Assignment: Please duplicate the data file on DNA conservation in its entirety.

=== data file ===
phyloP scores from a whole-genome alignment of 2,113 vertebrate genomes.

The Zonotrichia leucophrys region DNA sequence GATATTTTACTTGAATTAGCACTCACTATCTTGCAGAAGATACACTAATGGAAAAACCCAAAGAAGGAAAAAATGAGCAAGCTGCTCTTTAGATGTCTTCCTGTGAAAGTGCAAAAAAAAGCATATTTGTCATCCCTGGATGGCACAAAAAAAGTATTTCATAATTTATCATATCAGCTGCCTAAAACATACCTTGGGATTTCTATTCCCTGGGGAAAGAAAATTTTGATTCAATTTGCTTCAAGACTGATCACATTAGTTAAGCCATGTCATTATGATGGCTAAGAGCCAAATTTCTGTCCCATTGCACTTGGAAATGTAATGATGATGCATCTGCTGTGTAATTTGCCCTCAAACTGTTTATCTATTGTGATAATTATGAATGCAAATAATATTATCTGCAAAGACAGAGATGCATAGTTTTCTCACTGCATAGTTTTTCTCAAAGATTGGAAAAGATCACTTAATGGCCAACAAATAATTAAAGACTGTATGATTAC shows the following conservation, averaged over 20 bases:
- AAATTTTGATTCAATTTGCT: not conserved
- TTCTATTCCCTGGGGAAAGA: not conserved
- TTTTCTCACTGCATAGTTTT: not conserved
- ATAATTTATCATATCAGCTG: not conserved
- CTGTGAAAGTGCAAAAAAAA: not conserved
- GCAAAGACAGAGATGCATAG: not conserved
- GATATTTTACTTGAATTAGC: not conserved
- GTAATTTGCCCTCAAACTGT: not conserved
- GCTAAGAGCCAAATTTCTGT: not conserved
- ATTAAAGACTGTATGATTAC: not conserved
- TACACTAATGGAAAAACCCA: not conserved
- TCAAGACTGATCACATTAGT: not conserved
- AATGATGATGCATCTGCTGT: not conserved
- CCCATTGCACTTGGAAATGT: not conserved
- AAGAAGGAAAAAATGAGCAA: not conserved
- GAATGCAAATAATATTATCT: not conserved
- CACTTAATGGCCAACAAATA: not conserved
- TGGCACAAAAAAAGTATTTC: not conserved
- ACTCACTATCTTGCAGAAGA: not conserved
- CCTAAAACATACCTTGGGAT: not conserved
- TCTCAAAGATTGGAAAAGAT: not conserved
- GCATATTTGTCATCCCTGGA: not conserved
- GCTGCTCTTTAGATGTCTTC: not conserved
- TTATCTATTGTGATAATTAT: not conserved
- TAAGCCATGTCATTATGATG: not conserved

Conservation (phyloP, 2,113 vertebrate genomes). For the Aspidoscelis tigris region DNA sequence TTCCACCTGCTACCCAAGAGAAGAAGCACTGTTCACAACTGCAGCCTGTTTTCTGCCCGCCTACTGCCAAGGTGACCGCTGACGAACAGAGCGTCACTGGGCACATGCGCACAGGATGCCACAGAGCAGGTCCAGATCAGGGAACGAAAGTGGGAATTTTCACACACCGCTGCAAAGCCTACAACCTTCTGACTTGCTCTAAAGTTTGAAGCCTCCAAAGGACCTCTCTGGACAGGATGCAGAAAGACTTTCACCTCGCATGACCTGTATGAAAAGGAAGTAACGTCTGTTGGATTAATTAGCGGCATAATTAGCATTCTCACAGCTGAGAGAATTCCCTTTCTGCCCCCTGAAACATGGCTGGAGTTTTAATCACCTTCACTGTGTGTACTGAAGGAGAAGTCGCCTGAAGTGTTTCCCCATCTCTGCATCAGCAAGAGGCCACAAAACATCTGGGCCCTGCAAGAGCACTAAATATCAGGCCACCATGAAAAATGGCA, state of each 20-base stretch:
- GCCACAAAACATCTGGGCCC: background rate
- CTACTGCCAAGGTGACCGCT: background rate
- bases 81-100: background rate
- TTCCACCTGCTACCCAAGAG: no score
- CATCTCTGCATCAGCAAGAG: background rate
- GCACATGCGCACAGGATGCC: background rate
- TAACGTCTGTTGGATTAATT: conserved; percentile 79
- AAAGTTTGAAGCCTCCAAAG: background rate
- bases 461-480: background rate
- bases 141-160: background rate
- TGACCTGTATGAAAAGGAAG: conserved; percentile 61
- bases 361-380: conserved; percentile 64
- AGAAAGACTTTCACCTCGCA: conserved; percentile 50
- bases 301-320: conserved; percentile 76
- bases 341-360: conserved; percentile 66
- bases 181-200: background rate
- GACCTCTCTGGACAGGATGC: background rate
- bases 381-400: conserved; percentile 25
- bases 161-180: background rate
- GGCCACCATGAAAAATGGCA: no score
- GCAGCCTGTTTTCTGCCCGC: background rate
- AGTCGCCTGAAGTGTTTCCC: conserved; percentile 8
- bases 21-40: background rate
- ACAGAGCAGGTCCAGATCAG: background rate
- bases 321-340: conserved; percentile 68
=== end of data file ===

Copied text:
phyloP scores from a whole-genome alignment of 2,113 vertebrate genomes.

The Zonotrichia leucophrys region DNA sequence GATATTTTACTTGAATTAGCACTCACTATCTTGCAGAAGATACACTAATGGAAAAACCCAAAGAAGGAAAAAATGAGCAAGCTGCTCTTTAGATGTCTTCCTGTGAAAGTGCAAAAAAAAGCATATTTGTCATCCCTGGATGGCACAAAAAAAGTATTTCATAATTTATCATATCAGCTGCCTAAAACATACCTTGGGATTTCTATTCCCTGGGGAAAGAAAATTTTGATTCAATTTGCTTCAAGACTGATCACATTAGTTAAGCCATGTCATTATGATGGCTAAGAGCCAAATTTCTGTCCCATTGCACTTGGAAATGTAATGATGATGCATCTGCTGTGTAATTTGCCCTCAAACTGTTTATCTATTGTGATAATTATGAATGCAAATAATATTATCTGCAAAGACAGAGATGCATAGTTTTCTCACTGCATAGTTTTTCTCAAAGATTGGAAAAGATCACTTAATGGCCAACAAATAATTAAAGACTGTATGATTAC shows the following conservation, averaged over 20 bases:
- AAATTTTGATTCAATTTGCT: not conserved
- TTCTATTCCCTGGGGAAAGA: not conserved
- TTTTCTCACTGCATAGTTTT: not conserved
- ATAATTTATCATATCAGCTG: not conserved
- CTGTGAAAGTGCAAAAAAAA: not conserved
- GCAAAGACAGAGATGCATAG: not conserved
- GATATTTTACTTGAATTAGC: not conserved
- GTAATTTGCCCTCAAACTGT: not conserved
- GCTAAGAGCCAAATTTCTGT: not conserved
- ATTAAAGACTGTATGATTAC: not conserved
- TACACTAATGGAAAAACCCA: not conserved
- TCAAGACTGATCACATTAGT: not conserved
- AATGATGATGCATCTGCTGT: not conserved
- CCCATTGCACTTGGAAATGT: not conserved
- AAGAAGGAAAAAATGAGCAA: not conserved
- GAATGCAAATAATATTATCT: not conserved
- CACTTAATGGCCAACAAATA: not conserved
- TGGCACAAAAAAAGTATTTC: not conserved
- ACTCACTATCTTGCAGAAGA: not conserved
- CCTAAAACATACCTTGGGAT: not conserved
- TCTCAAAGATTGGAAAAGAT: not conserved
- GCATATTTGTCATCCCTGGA: not conserved
- GCTGCTCTTTAGATGTCTTC: not conserved
- TTATCTATTGTGATAATTAT: not conserved
- TAAGCCATGTCATTATGATG: not conserved

Conservation (phyloP, 2,113 vertebrate genomes). For the Aspidoscelis tigris region DNA sequence TTCCACCTGCTACCCAAGAGAAGAAGCACTGTTCACAACTGCAGCCTGTTTTCTGCCCGCCTACTGCCAAGGTGACCGCTGACGAACAGAGCGTCACTGGGCACATGCGCACAGGATGCCACAGAGCAGGTCCAGATCAGGGAACGAAAGTGGGAATTTTCACACACCGCTGCAAAGCCTACAACCTTCTGACTTGCTCTAAAGTTTGAAGCCTCCAAAGGACCTCTCTGGACAGGATGCAGAAAGACTTTCACCTCGCATGACCTGTATGAAAAGGAAGTAACGTCTGTTGGATTAATTAGCGGCATAATTAGCATTCTCACAGCTGAGAGAATTCCCTTTCTGCCCCCTGAAACATGGCTGGAGTTTTAATCACCTTCACTGTGTGTACTGAAGGAGAAGTCGCCTGAAGTGTTTCCCCATCTCTGCATCAGCAAGAGGCCACAAAACATCTGGGCCCTGCAAGAGCACTAAATATCAGGCCACCATGAAAAATGGCA, state of each 20-base stretch:
- GCCACAAAACATCTGGGCCC: background rate
- CTACTGCCAAGGTGACCGCT: background rate
- bases 81-100: background rate
- TTCCACCTGCTACCCAAGAG: no score
- CATCTCTGCATCAGCAAGAG: background rate
- GCACATGCGCACAGGATGCC: background rate
- TAACGTCTGTTGGATTAATT: conserved; percentile 79
- AAAGTTTGAAGCCTCCAAAG: background rate
- bases 461-480: background rate
- bases 141-160: background rate
- TGACCTGTATGAAAAGGAAG: conserved; percentile 61
- bases 361-380: conserved; percentile 64
- AGAAAGACTTTCACCTCGCA: conserved; percentile 50
- bases 301-320: conserved; percentile 76
- bases 341-360: conserved; percentile 66
- bases 181-200: background rate
- GACCTCTCTGGACAGGATGC: background rate
- bases 381-400: conserved; percentile 25
- bases 161-180: background rate
- GGCCACCATGAAAAATGGCA: no score
- GCAGCCTGTTTTCTGCCCGC: background rate
- AGTCGCCTGAAGTGTTTCCC: conserved; percentile 8
- bases 21-40: background rate
- ACAGAGCAGGTCCAGATCAG: background rate
- bases 321-340: conserved; percentile 68